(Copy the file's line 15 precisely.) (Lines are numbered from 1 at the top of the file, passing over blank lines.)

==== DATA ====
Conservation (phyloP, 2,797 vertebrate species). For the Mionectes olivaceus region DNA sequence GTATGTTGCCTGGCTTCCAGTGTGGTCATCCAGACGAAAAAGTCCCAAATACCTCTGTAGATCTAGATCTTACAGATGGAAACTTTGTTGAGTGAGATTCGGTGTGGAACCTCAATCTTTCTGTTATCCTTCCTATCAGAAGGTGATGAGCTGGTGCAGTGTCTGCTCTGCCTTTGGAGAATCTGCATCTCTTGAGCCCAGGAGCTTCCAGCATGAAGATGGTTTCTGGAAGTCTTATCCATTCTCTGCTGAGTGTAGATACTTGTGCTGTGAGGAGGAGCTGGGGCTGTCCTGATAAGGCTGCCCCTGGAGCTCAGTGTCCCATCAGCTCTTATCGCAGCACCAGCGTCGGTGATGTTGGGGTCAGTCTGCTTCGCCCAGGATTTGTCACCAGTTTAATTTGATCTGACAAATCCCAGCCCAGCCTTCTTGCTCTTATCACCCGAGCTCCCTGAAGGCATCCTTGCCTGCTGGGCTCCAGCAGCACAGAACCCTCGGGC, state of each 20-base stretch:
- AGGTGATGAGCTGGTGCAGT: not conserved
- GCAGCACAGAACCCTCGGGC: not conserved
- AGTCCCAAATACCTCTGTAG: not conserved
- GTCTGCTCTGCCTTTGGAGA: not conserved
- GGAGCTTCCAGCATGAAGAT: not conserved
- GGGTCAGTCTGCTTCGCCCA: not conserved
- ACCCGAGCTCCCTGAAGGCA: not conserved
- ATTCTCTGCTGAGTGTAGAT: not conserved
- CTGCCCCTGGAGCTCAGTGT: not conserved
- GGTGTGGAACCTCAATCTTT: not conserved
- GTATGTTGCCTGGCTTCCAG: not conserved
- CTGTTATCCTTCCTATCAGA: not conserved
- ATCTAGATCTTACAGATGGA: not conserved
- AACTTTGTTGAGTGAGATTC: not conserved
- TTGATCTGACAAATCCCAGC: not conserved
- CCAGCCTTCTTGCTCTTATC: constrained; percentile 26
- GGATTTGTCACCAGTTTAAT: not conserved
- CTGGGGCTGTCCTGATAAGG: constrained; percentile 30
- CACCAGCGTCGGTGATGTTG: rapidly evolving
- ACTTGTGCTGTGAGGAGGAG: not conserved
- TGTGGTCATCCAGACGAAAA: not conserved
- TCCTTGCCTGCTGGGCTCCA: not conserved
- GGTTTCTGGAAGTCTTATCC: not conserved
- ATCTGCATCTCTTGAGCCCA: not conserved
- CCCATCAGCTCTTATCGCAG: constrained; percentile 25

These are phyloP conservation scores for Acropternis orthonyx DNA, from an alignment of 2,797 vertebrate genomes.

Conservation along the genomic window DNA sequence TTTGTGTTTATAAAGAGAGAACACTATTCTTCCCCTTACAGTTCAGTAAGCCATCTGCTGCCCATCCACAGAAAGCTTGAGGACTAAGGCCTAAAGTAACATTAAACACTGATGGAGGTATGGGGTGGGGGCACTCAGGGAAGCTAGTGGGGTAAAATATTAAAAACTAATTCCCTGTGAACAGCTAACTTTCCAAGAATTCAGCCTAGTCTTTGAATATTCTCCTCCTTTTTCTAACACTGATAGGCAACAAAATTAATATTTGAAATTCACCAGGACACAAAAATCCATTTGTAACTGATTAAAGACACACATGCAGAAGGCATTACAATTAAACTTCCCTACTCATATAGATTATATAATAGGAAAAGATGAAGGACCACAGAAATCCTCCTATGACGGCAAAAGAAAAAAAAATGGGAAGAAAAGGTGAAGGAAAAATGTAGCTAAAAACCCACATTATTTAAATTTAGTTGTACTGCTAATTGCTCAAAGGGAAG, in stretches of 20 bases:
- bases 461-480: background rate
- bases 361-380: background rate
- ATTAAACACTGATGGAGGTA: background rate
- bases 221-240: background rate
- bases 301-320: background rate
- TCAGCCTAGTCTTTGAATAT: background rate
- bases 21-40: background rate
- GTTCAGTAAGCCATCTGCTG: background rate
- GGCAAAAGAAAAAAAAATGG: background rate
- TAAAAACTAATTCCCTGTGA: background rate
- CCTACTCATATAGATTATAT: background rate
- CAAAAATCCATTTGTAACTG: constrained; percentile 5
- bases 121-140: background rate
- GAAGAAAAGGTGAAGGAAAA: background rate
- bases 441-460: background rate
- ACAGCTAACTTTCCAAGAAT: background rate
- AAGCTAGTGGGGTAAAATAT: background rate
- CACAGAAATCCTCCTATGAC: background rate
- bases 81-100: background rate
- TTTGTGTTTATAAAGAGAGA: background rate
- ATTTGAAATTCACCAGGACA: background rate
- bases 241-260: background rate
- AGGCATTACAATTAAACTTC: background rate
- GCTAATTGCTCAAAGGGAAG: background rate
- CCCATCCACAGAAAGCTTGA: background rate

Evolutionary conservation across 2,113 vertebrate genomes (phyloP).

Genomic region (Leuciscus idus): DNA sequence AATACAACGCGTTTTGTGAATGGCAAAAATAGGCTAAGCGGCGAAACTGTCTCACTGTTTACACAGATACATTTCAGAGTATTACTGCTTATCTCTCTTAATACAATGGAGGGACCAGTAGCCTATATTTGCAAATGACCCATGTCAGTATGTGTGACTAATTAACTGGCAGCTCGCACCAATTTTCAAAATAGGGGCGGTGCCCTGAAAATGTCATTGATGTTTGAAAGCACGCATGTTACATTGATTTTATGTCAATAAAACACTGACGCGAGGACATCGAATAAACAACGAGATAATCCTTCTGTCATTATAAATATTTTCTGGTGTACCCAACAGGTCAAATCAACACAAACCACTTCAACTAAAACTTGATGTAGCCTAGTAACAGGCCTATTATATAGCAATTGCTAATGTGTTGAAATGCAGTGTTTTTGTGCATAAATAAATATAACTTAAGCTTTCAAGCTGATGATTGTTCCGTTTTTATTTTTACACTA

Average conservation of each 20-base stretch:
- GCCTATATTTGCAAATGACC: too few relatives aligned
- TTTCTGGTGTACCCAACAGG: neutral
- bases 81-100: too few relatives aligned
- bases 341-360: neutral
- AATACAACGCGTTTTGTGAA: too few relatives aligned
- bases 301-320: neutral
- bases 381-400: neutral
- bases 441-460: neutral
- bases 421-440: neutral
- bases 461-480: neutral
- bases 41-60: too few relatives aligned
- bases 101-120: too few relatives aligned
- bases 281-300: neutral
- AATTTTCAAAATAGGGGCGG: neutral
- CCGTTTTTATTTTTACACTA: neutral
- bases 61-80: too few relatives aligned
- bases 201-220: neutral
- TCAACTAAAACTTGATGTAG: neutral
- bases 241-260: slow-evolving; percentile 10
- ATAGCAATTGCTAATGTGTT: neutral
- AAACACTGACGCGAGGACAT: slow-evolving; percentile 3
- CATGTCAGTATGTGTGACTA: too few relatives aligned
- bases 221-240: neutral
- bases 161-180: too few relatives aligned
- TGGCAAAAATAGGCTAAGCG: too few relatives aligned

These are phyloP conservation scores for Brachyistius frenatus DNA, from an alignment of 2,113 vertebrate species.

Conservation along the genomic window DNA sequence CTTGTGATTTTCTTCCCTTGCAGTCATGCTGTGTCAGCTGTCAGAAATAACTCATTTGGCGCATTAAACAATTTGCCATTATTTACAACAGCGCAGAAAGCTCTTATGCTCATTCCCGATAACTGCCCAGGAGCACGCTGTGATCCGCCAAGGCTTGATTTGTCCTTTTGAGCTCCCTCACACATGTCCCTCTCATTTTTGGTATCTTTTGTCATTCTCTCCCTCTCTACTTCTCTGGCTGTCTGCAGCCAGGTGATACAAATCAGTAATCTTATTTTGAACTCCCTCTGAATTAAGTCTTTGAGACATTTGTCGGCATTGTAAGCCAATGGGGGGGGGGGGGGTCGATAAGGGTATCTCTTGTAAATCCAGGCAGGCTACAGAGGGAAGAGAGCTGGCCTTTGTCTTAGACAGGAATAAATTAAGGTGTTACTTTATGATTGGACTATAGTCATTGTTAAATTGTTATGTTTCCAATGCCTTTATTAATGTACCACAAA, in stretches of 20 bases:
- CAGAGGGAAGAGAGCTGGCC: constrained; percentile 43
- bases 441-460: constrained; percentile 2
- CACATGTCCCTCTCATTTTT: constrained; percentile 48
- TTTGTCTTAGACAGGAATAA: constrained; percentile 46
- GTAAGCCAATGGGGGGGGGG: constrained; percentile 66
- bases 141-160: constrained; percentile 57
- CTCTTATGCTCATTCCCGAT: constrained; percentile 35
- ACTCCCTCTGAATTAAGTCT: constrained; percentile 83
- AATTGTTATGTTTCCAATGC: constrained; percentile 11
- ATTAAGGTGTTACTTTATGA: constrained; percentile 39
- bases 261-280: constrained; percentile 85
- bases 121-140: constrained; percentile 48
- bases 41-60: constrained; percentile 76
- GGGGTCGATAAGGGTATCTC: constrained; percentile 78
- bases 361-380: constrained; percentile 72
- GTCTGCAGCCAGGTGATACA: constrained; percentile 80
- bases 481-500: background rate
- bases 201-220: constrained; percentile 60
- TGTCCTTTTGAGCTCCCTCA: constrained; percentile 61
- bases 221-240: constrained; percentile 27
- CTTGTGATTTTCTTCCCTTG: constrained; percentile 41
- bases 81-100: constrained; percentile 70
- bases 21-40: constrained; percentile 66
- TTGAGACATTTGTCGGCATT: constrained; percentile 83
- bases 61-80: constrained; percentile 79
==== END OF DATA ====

- AACTTTGTTGAGTGAGATTC: not conserved